Nursing Home CARE Matters Month

October has been declared Nursing Home Residents’ Rights Month. Our seniors who reside in assisted living facilities, nursing homes and other facilities are among the most vulnerable group in our society. Reports of abuse, sexual assault, pushing, restraining and ridiculing residents as well as abandoning them, failing to bathe, feed or help with basic hygiene is not all that uncommon. Statistics show that 10% of all nursing home residents suffer some form of abuse each year. About 90% of nursing homes are understaffed, leading to errors in administering medications, lack of quality care and to offensive if not criminal behavior.

This celebration of residents in nursing facilities is meant to remind residents and others of the rights accorded those in these facilities and that they are entitled to dignity, choice and self-determination.

Residents are encouraged to exercise these rights and to be shown how they can express their concerns, and to whom. Residents and their families are informed regarding what certain agencies are required to do to ensure that residents are safe and secure. Press releases have gone out and conferences held to relay the message that residents have a choice in their care and residential life and a right to a better life during their waning years.

For this year. CARE Matters is the theme of Nursing Home Residents’ Rights Month, an acronym for Choice-Accountability-Rights-Empowerment.


All nursing home residents have a right to choose their type of care and activities and to be accommodated regarding their food, choice of clothing and other preferences. Choice is also expressed in the resident’s quality of care and life. A nursing facility is obligated to provide services and activities so as to provide the highest degree of well-being for each resident. Residents also have the right to have input in their activities, food, health plan and personal schedule.


Facilities are accountable to the residents as well as to regulatory agencies. To be accountable, the facility must undertake measures to assure that residents’ rights are protected, This can be facilitated by meeting with the resident, the long term care ombudsman and other representatives to see how conditions can improve as well as to investigate complaints.

One way to monitor conditions is for surveyors to conduct resident interviews. The process needs to be explained to the resident and family to help prepare for it.

Another method to assure accountability is the complaint process. A 2002 brochure from the National Citizens’ Coalition for Nursing Home Reform gives valuable information about the in-house complaint and grievance process. This would include the resident or family member:

–  Expressing concerns to the staff personally involved in the subject complaint

–  Bringing it to the attention of the staff supervisors if there is no resolution

–  Following the facility’s grievance procedure as mandated by federal Medicaid regulations and state licensing standards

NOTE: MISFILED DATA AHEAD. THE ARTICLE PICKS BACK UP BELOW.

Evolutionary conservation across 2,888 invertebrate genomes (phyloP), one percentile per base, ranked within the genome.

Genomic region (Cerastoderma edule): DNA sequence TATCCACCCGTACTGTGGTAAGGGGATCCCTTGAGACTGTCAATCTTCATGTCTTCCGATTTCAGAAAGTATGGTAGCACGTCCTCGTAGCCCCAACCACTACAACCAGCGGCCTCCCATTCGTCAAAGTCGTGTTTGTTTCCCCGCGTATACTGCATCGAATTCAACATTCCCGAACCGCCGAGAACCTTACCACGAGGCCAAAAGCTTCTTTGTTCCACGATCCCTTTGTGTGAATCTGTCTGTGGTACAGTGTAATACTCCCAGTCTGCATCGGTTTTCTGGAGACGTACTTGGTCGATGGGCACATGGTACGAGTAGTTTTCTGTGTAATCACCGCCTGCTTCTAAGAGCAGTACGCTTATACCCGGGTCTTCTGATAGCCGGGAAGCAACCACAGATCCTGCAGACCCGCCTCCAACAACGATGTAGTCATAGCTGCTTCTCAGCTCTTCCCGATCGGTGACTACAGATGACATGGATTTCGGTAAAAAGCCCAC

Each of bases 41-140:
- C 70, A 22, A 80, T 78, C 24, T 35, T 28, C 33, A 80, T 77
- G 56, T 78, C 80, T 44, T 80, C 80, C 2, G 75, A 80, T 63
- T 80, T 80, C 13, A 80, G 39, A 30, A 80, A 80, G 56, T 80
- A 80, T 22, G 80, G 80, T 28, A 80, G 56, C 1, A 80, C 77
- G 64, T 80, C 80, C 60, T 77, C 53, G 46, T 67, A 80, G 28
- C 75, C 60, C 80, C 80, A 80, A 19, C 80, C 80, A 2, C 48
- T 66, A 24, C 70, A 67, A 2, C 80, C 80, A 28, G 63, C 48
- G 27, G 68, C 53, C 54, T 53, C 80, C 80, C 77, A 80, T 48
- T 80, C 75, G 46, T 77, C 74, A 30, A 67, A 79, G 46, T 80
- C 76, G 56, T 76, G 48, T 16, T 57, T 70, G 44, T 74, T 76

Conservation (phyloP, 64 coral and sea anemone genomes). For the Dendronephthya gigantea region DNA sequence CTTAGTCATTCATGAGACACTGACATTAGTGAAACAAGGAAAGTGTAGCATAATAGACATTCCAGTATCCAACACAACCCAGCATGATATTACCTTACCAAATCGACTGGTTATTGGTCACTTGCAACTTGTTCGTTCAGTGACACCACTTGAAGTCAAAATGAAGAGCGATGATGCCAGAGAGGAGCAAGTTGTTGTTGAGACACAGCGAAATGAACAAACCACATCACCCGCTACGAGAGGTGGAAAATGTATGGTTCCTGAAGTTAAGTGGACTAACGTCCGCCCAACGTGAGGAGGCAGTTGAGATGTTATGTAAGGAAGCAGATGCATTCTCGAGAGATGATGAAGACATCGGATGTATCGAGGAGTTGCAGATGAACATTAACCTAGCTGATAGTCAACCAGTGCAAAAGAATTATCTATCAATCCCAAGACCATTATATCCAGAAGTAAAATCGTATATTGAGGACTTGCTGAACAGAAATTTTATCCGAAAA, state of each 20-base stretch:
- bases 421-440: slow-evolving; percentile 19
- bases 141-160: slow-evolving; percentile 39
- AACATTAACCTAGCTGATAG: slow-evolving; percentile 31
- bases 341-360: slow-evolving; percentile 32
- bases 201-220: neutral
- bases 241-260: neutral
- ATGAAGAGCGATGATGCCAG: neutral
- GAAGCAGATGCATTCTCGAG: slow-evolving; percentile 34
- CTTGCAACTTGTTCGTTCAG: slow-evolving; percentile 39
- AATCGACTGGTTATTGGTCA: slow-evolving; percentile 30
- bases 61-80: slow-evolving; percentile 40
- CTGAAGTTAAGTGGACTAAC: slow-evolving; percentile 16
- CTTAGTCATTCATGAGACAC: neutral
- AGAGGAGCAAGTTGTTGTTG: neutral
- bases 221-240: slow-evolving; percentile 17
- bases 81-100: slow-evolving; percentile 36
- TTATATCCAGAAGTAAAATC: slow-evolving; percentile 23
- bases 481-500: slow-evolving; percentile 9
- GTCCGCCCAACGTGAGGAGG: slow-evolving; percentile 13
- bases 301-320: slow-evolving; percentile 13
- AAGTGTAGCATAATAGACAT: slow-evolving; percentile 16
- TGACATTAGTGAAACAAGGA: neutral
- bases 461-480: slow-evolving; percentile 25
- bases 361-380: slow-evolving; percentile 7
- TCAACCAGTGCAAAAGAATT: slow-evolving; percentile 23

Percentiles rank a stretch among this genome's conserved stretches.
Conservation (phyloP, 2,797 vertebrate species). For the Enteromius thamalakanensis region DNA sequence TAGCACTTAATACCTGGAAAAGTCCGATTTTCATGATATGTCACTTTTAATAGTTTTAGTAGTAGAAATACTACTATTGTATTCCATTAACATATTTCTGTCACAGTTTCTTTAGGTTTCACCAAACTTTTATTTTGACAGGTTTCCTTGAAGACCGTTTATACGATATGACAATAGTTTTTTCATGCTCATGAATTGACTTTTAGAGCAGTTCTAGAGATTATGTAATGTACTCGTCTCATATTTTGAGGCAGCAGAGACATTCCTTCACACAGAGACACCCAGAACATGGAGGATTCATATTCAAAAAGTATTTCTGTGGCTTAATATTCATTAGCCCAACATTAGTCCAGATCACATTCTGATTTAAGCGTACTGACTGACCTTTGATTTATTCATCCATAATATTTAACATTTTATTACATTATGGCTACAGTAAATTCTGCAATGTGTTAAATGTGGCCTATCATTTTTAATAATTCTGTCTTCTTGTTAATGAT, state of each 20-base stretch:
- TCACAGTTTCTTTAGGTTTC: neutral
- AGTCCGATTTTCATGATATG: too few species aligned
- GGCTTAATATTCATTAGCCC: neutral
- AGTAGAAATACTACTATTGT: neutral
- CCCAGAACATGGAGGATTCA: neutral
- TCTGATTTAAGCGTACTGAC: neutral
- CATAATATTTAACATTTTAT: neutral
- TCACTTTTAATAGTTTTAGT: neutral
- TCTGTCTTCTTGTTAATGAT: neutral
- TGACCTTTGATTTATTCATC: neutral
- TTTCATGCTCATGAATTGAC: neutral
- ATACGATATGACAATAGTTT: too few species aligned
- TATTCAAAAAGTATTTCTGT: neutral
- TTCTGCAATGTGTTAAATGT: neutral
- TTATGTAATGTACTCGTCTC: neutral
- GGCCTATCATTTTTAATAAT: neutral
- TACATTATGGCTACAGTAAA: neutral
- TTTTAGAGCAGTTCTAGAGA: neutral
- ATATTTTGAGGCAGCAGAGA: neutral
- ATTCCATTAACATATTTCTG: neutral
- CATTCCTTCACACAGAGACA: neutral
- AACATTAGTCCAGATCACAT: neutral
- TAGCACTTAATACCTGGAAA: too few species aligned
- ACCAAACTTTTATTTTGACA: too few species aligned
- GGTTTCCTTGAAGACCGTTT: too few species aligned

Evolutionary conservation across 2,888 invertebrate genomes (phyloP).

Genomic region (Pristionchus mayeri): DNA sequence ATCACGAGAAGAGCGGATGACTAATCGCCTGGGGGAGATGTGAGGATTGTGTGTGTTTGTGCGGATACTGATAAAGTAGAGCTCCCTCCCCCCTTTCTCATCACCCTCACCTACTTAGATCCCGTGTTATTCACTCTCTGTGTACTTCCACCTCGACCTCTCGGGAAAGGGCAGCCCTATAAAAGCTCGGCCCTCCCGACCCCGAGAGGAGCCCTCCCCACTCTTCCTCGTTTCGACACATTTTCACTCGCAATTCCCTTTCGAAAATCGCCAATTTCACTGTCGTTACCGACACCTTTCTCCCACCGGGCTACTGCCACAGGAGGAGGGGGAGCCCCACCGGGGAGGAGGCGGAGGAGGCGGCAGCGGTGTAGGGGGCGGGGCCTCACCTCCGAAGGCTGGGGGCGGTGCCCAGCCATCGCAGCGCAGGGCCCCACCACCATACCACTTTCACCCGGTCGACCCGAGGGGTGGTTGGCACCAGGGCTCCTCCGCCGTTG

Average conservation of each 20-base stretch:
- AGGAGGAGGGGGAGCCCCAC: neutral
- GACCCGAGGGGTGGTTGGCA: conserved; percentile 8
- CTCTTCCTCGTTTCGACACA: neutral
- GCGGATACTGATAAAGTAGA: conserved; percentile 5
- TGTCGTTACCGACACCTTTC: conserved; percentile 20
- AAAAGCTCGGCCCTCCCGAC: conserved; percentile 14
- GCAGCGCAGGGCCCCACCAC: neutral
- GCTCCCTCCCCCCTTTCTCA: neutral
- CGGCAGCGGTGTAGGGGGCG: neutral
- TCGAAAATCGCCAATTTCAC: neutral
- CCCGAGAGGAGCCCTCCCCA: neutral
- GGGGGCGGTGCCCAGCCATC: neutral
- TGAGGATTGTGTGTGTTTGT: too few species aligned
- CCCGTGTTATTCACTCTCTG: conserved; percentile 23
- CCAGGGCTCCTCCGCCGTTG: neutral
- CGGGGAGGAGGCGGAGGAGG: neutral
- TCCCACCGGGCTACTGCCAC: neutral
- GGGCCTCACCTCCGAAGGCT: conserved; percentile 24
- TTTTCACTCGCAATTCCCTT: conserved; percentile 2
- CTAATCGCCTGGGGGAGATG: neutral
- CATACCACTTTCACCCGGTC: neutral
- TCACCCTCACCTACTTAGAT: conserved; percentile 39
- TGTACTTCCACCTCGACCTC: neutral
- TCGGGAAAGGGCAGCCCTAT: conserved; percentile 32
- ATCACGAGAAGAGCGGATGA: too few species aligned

–  Residents and family are entitled to a reasonable response from the facility for any complaint or grievance

–  Contacting the long term care ombudsman who advocates for residents and who has the power to intervene on behalf of the resident and family. The ombudsman can also investigate complaints and work with the facility to arrive at a resolution

–  Setting up a resident council where issues can be presented and changes recommended

The State Survey Agency conducts yearly inspections of nursing homes but must investigate within 2 business days if the complaint threatens the immediate health or safety of the resident.


CARE also means that residents have a right to a high quality of life. The 1987 Nursing Home Reform Law guarantees certain rights to residents, foremost of which are rights to self-determination and dignity. Although amorphous terms, these encompass so many obligations that nursing facilitates are required to provide for its residents.

Residents are entitled to the following:

  • – A copy of residents’ rights
  • – Address and phone number of the state ombudsman and state survey agency
  • – Right to file complaints and grievances without fear of reprisal
  • – Right to quality care and to participate in medical decisions and to review medical      plans
  • – Right to refuse restraints and medications
  • – Right to privacy and confidentiality
  • – Right to choose how to spend free time
  • – Right to reasonable accommodations

These are some of the basic rights that residents are statutorily guaranteed under that legislation.


Family and resident councils within nursing home facilities are also mandated by the 1987 Nursing Home Reform Act. These councils may consist of residents, their families and friends. These groups are entitled to meet with others within the same facility, which must provide private space for them to meet and to act upon any concerns or grievances brought to the staff’s attention. Concerns may be about facility policies, a particular staff member and any other issues affecting the residents’ quality of care and life within the facility.

With the baby boomers entering nursing homes and similar facilities at increasing rates, the issues that affect residents should and will continue to be of concern to them and to their families. We need improvements in many facilities, including achieving adequate staffing levels and proper training. Having residents and their families involved in the process will hold these facilities accountable and lead to a better quality of life for all.